August 31, 2017

Colorado Republican proposes a ban on Venezuelan oil imports

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@alextdaugherty 

The push to punish Nicolás Maduro is getting attention outside of South Florida. 

On Thursday, Colorado Republican Rep. Mike Coffman announced his intention to introduce the "Protecting Against Tyranny and Responsible Imports Act," legislation that would ban the importation of Venezuelan oil into the United States. Coffman plans to formally introduce the bill once Congress comes back to Washington next week. 

Coffman took issue with Donald Trump's suggestion that the U.S. could use military force against Venezuela, arguing that Trump and Vice President Mike Pence should pursue a ban on oil imports before considering military intervention. 

“The price of the blood that could be shed by our own military has a greater value to me than any increase in the price at the pump caused by a ban on the sale of Venezuelan oil in the United States,” Coffman, a Marine Corps veteran, said in a press release. 

The White House has said all options are on the table when it comes to Venezuela, and last week restricted Venezuela’s ability to borrow money from American creditors.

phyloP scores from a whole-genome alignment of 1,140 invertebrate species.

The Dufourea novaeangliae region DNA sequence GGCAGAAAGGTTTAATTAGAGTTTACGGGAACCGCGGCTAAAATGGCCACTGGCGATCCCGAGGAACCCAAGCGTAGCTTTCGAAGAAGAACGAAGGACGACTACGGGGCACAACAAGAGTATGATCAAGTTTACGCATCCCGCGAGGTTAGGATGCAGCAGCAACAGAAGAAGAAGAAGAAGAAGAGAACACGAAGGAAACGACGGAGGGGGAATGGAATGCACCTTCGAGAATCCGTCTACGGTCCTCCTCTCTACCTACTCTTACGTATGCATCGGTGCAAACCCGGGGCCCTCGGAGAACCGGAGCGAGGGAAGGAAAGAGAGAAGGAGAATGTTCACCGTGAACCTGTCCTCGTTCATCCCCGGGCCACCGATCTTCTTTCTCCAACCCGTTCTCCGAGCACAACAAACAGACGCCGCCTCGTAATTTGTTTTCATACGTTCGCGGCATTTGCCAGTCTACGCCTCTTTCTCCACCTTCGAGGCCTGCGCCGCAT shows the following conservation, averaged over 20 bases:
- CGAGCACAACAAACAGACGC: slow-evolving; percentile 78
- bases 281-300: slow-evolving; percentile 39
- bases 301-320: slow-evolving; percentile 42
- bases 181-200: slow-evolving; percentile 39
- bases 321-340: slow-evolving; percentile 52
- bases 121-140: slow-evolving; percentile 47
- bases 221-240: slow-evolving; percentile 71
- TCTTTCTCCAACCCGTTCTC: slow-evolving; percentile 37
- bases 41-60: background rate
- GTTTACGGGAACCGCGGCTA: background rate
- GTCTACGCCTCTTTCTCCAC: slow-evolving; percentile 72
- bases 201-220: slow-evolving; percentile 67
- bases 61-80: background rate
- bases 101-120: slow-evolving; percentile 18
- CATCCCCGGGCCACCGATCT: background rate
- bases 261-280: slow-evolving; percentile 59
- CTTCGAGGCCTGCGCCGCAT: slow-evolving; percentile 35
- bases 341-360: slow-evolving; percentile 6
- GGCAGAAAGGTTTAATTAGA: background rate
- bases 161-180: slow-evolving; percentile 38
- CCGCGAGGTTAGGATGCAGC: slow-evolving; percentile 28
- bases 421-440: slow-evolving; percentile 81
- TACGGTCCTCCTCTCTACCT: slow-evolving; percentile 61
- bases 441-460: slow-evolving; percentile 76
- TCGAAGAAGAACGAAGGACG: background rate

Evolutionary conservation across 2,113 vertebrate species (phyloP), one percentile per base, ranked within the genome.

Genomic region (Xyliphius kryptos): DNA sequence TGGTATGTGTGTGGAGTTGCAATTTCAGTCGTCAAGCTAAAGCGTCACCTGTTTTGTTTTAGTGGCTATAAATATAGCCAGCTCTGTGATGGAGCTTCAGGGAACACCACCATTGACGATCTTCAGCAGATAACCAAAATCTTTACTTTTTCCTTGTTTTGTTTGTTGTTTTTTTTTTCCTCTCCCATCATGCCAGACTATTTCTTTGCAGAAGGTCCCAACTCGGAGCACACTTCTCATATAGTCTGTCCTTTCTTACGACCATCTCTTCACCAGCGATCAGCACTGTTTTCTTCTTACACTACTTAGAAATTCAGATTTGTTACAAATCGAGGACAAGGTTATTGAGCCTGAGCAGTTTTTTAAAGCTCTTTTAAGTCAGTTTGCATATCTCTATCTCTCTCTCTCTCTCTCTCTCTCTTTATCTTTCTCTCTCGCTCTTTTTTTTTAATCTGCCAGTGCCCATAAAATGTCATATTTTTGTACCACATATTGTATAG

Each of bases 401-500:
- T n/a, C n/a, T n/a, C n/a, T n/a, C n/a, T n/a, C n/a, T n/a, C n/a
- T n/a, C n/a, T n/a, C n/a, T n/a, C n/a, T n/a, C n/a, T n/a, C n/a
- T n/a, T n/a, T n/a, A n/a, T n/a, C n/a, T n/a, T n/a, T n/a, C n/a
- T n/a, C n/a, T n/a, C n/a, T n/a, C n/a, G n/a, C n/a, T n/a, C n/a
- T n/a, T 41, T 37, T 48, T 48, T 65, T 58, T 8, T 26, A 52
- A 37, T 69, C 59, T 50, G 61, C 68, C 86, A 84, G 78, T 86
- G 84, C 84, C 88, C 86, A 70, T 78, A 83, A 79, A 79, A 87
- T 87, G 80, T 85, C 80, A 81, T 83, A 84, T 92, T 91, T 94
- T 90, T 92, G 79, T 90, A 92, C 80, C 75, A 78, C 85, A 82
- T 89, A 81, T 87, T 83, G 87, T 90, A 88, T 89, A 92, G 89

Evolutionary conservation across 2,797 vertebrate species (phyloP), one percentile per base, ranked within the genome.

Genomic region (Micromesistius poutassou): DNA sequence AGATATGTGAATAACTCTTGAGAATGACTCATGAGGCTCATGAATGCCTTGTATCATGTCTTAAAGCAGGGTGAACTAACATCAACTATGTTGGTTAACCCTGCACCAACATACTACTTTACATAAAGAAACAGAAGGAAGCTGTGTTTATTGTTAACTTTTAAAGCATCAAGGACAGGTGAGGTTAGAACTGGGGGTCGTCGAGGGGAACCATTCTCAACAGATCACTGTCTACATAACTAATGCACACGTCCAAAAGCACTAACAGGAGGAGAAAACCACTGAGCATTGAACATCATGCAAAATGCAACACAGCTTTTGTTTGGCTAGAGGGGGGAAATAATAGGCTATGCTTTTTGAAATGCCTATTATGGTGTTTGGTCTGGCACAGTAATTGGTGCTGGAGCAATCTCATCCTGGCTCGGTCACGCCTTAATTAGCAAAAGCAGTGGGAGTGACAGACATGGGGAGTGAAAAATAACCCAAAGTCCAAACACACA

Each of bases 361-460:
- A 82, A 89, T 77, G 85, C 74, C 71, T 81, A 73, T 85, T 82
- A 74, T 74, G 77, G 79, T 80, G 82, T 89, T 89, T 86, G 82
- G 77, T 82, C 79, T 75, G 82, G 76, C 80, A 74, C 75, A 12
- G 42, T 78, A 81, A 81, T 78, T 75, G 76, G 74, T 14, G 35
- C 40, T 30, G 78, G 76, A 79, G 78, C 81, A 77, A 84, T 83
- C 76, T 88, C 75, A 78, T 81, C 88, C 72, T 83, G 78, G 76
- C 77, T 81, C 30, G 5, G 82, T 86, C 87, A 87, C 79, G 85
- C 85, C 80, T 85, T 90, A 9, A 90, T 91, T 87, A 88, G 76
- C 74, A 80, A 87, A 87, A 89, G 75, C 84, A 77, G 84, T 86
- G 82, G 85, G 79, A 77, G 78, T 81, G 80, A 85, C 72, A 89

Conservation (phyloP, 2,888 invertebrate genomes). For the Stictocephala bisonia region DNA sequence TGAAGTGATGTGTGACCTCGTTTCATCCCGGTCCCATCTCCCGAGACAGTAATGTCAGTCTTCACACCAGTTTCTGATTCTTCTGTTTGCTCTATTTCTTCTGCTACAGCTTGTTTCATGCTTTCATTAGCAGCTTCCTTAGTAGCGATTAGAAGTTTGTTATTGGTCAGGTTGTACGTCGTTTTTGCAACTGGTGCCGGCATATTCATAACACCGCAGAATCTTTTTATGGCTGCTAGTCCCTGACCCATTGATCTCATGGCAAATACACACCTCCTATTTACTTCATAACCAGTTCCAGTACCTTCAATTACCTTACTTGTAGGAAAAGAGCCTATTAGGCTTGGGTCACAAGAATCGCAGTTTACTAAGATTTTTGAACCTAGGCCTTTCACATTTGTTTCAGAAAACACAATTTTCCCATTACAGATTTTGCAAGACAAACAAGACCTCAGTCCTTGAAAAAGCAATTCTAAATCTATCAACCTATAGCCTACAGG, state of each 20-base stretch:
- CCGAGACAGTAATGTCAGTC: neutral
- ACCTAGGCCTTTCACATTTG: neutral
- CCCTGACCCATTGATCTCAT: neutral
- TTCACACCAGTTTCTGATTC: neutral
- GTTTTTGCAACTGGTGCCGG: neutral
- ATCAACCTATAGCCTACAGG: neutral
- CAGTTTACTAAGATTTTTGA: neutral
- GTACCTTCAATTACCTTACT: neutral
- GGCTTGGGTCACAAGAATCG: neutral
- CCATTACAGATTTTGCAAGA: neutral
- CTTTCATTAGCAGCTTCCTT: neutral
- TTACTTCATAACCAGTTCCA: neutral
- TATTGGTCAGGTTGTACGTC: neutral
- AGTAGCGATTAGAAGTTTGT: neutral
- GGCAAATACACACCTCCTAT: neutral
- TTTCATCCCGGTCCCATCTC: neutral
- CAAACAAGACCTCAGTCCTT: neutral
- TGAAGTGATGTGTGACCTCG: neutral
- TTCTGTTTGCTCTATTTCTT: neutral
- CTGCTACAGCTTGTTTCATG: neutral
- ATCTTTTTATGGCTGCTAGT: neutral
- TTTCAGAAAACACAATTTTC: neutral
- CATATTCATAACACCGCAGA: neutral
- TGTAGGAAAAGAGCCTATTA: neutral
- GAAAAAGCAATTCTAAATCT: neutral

“Although I am pleased that President Trump authorized additional sanctions against Venezuela, I believe that we must take stronger action to get Maduro to reinstate the National Assembly," Coffman said. His office estimates a ban on oil imports will lead to $10 billion in lost income for the Venezuelan government.

Most South Florida politicians from both parties are in favor of banning Venezuelan oil imports, which would directly impact Citgo, a Texas-based subsidiary of the Venezuelan state oil company Petróleos de Venezuela, S.A., known as PDVSA. 

But there's disagreement in Congress among politicians from both parties over whether an oil ban would hurt Maduro's regime or fuel anti-American sentiment. The White House has yet to make a decision. 

“I believe there’s a crisis coming in Venezuela, and I think we need to be careful about not making ourselves the focus of that crisis,” Senate Foreign Relations chairman Bob Corker of Tennessee said in July. “Sometimes what we do unifies the chavistas.”